There cannot be many cities where crime could mean anything from stealing a ship to singing a seditious song, but nineteenth-century Glasgow was a unique place with an amazing dynamism. Immigrants poured in from Ireland and the Highlands while the factories, shipyards and mills buzzed with innovation. However, underneath the bustle was a different world as an incredibly diverse criminal class worked for their own profit with total disregard for the law.
Robbers infested the highways and byways, a glut of garrotters gathered to jump on the unwary, drunken brawls disfigured the evening streets, prostitutes lured foolish men into dark corners, conmen connived clever schemes and perfidious poisoners plotted. There were dark and dangerous places such as the Tontine Close and always the possibility of a major riot - with religion the excuse - as a volatile population became angry at unjust poverty and poor housing.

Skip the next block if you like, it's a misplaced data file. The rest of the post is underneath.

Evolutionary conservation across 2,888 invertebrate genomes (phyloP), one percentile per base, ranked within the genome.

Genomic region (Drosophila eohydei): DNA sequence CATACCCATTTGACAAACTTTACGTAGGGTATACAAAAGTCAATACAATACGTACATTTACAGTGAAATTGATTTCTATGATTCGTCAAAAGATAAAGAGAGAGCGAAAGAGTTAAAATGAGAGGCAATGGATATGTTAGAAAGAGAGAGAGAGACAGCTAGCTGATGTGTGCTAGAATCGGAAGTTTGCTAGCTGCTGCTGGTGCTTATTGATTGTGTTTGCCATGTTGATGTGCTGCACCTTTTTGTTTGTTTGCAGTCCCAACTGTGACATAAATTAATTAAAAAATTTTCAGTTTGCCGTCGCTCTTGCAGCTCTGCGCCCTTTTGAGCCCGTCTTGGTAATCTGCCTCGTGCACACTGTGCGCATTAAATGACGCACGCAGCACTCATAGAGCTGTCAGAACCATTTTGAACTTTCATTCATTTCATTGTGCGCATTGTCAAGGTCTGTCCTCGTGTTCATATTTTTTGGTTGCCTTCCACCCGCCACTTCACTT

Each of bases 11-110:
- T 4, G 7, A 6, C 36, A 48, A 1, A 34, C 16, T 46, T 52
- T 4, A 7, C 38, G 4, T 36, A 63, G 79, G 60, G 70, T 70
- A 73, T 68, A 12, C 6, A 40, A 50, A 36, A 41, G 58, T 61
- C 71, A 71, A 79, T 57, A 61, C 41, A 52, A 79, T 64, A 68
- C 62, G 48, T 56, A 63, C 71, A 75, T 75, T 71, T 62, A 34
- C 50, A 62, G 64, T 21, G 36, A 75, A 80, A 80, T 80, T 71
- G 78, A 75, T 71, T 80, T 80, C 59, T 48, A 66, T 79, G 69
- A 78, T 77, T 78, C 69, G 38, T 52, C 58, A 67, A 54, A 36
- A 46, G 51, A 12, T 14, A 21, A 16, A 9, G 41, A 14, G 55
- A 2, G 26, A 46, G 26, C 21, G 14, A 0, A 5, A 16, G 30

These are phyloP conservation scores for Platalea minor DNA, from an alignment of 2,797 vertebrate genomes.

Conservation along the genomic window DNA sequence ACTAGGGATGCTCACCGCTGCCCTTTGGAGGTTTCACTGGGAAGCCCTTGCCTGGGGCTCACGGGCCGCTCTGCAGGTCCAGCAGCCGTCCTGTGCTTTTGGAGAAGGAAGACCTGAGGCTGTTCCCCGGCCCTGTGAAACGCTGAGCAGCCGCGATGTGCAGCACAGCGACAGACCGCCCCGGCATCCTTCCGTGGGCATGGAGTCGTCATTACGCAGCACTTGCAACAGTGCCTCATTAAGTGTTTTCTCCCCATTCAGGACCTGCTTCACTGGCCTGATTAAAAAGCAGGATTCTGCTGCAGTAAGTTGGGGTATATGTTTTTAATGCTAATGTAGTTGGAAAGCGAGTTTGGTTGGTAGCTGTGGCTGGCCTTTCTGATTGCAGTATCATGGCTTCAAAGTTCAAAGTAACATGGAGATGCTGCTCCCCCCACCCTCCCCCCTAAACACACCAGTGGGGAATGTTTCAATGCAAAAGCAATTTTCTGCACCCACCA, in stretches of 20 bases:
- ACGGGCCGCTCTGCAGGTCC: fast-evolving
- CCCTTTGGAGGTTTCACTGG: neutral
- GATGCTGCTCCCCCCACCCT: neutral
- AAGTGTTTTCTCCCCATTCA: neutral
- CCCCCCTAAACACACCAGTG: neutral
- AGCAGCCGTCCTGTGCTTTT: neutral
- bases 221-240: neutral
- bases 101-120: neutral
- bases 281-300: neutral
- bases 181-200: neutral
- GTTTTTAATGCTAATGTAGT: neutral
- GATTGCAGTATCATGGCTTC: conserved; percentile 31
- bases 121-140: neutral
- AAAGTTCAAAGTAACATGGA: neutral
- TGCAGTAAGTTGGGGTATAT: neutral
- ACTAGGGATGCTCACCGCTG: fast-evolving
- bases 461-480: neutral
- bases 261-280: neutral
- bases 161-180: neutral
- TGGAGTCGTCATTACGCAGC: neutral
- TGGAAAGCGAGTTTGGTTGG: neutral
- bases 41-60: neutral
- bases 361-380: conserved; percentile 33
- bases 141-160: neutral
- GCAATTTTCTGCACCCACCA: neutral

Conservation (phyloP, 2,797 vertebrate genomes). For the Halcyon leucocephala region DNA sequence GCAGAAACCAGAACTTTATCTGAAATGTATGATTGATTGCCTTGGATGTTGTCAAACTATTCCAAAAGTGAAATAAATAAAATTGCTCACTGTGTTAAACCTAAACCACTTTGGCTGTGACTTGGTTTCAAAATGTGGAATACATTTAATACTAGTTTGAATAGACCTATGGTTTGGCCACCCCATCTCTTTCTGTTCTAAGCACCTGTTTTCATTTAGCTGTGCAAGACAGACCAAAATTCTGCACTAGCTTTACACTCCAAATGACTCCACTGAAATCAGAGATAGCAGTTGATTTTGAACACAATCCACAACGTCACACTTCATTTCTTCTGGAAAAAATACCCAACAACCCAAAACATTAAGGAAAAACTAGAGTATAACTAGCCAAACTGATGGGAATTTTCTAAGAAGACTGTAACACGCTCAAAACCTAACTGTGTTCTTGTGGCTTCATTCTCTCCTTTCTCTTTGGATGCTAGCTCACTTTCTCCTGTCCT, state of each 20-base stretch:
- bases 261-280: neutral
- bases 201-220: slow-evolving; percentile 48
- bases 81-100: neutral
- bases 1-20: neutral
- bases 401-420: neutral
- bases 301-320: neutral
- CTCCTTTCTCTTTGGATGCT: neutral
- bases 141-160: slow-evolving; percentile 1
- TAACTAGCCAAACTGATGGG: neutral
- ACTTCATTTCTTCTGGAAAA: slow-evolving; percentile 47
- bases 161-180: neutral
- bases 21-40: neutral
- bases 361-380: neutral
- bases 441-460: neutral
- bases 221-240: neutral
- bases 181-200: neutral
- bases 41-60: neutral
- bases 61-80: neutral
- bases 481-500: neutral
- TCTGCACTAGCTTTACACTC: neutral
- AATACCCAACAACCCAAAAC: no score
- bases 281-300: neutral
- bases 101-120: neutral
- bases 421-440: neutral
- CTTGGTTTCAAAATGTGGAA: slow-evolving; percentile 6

It was perhaps not surprising that Glasgow formed Britain's first professional police force and men such as Superintendent James Smart fought to stem the crime that at times seemed to overwhelm the city. The forces of law had to be mobile, with the robbery of the Paisley Bank involving a coach chase as far as London, while the robbery of Walter Baird's shop in the Argyll Arcade took Acting Superintendent George McKay over the sea to Belfast. The police had an often thankless task and The Real Mean City chronicles the century-long struggle of the forces of law and order to bring peace to a troubled city.